Wednesday, October 28, 2009
Monday, October 26, 2009
To try it out, surf to the beta site and enter a comma-separated list of callsigns (OH7LZB-9,OH2RDK,OH2RDS), or click 'start tracking' on multiple targets!
It's also running with a completely different web server software than before. We are still fixing bugs with the new setup, so the beta service might be unavailable at times. Please report any bugs as comments on this post, or send a private email to the address shown on the profile page.
- Hessu and the bug-eating cats
Thursday, October 15, 2009
RAUTAUOMA, OH2RDK, oh2rd*
The exact matches (rautauoma and oh2rdk) are preselected, and the wildcard matches are not.
Implementing this on the live map will be slightly more complicated, but unavoidable. :)
PS. Got my OT2 running with my Garmin Nüvi 350 today. Details will be posted later. It's very cool indeed.
Tuesday, October 13, 2009
Monday, October 12, 2009
An FM broadcast antenna, which was used as the 145 MHz repeater transmitter antenna (together with a circulator and dummy load to handle the SWR), was removed and replaced with a proper 2-element stacked dipole for 145 MHz. Also, a 432 MHz repeater antenna with 4 stacked dipoles for RX and 2 dipoles for TX was added. And an extra 145 MHz dipole on the side of the mast. The 145 MHz RX antennas on the top of the mast, which are shared by the 2M repeater and the APRS igate, were not touched at this time. The new single dipole could be used for a transmitting igate to support 2-way messaging. There's another igate handling that in the area already, though.
The work happened at 70 meters above ground level, right above the second guy wire attachment point. Here is Antti, OH2MNI, attaching the 145 MHz dipole pair to the mast:
And here you can see yours truly, holding the braking rope which keeps the 2M antenna far from the mast while the antenna is being pulled up, so that it doesn't break all those microwave link antennas on the way up. On my right side is one of the guy "wires" - there are 6 of these on three sides of the mast, a total of 18.
And here, on the left side of the mast, are the completed antennas. On the top right side of the mast is a fancy new wind turbine, which is generating 48V DC to help power the commercial network equipment on the site. Green energy, global warming, you know the story. It was installed this summer, and it's already broken - the bearings are making so much noise that the neighbors are more than slightly annoyed.Thanks go to: OH2LAK (the brains of the operation), OH2FDA, OH3GMZ, OH2MNI, OH2GLG, OH3GMZ and Markku V (the mast pro). More photos by OH2LAK and OH2MNI...
It should work better for jets (traveling close to 1000 km/h), although during the takeoff acceleration some points might be dropped. After some initial test flights we'll be fixing that. :)
It should also better handle the case where the initial transmission happens to be somewhere far off. It seems like there are a bunch of stations which always wake up in Tokyo and then start transmitting their correct position in the US or Europe. Probably the GPS manufacturer has decided to show it's office location instead of the standard 0/0 lat/lon, and either does not indicate the bad fix in the NMEA sentence, or the tracker ignores that bit of information and transmits the bad position. These should now jump to the correct position after just a couple of packets.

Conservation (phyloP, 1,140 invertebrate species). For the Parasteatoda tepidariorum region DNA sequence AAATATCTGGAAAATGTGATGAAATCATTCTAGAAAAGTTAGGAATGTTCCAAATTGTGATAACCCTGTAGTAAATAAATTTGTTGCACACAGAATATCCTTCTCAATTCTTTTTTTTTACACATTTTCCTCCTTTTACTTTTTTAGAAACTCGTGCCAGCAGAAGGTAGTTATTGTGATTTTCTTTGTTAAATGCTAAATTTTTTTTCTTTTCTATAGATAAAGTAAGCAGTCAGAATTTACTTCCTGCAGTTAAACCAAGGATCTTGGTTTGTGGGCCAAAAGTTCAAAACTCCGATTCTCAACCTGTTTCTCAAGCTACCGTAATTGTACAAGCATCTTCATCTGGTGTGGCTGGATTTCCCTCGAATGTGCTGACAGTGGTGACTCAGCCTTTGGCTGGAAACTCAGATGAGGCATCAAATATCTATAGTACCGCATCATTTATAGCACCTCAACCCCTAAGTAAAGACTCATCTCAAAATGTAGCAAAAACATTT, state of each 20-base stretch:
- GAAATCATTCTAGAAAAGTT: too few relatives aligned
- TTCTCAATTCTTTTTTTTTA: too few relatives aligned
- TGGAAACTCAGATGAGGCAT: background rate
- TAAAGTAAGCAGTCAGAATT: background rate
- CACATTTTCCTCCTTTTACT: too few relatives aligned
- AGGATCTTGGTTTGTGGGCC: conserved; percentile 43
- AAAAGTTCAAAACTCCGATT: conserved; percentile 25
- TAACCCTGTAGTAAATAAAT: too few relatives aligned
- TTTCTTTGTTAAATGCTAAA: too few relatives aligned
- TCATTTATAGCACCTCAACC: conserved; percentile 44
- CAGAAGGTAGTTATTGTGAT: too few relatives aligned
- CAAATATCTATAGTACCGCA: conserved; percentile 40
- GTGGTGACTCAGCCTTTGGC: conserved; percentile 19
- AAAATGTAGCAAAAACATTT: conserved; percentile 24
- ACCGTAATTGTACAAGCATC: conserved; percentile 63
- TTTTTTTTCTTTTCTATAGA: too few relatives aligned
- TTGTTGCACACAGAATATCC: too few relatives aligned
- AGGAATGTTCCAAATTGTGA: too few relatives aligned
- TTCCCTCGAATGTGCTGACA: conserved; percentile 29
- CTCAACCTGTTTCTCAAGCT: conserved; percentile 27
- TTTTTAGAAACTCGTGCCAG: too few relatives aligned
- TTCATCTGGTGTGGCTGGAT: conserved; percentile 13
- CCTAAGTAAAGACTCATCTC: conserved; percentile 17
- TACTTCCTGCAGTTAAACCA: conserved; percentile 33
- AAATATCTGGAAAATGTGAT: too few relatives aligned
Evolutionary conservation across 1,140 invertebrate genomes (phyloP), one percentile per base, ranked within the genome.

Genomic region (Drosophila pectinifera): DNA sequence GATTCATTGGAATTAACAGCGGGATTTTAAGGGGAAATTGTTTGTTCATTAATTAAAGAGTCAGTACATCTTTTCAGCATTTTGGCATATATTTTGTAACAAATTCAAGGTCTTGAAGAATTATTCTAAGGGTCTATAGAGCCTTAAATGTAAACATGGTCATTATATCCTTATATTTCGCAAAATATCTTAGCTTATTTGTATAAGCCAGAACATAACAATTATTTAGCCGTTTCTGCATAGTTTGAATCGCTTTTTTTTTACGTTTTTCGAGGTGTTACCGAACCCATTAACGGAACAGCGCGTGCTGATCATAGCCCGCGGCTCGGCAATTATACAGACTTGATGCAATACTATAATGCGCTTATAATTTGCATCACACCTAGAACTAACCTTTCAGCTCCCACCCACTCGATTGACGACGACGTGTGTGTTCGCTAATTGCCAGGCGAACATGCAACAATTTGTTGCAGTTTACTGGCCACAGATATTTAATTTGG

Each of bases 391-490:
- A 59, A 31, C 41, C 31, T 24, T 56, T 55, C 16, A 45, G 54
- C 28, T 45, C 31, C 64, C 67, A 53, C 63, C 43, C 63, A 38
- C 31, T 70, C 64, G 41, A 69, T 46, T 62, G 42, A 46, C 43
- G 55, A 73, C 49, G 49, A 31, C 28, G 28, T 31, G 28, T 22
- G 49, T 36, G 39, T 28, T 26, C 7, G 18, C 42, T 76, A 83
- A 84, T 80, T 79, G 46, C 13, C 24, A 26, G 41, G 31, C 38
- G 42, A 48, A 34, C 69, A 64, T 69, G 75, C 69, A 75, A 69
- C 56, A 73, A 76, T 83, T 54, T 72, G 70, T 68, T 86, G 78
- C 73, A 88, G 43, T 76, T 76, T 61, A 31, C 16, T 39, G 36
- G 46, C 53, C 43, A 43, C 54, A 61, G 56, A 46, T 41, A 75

The algorithm also ignores positions which were sent more than 2 hours ago, so if you take an intercontinental flight and start transmitting your new position immediately, it should just work!
Feedback is more than welcome!
Thursday, October 8, 2009
There has been some confusion about these messages. There are three kinds of "status/comment" messages you can attach to your position. For example, SM4IVE-9 (info) is sending two of them.
The comment text is sent together with the position, in the end of the position packet. Here's an example packet with a comment text of www.sm4ive.com:
The status message is sent as a separate packet which starts with a '>' character:
The Mic-E status message is encoded in a mic-e packet using just a few bits, and can contain one of these 8 standard messages: Off duty, En route, In service, Returning, Committed, Special, Priority, Emergency. 7 custom messages (Custom 0 to Custom 6) are also defined. All Mic-E packets contain this status message, and it only consumes a couple of bits in the message, so this requires the least bandwidth from the APRS channel. On the other hand, it can only express the few predefined values.
I would recommend using only the comment text, since it is sent in a single packet together with the position. The status message is sent in a separate packet which increases congestion.
If a status message is required (for example, if the text really needs to be so long that it doesn't fit in the comment text), the status message should not be sent too often. Certainly not as often as the position packet.
In the following photo Armi frowns upon seeing a long, static status packet: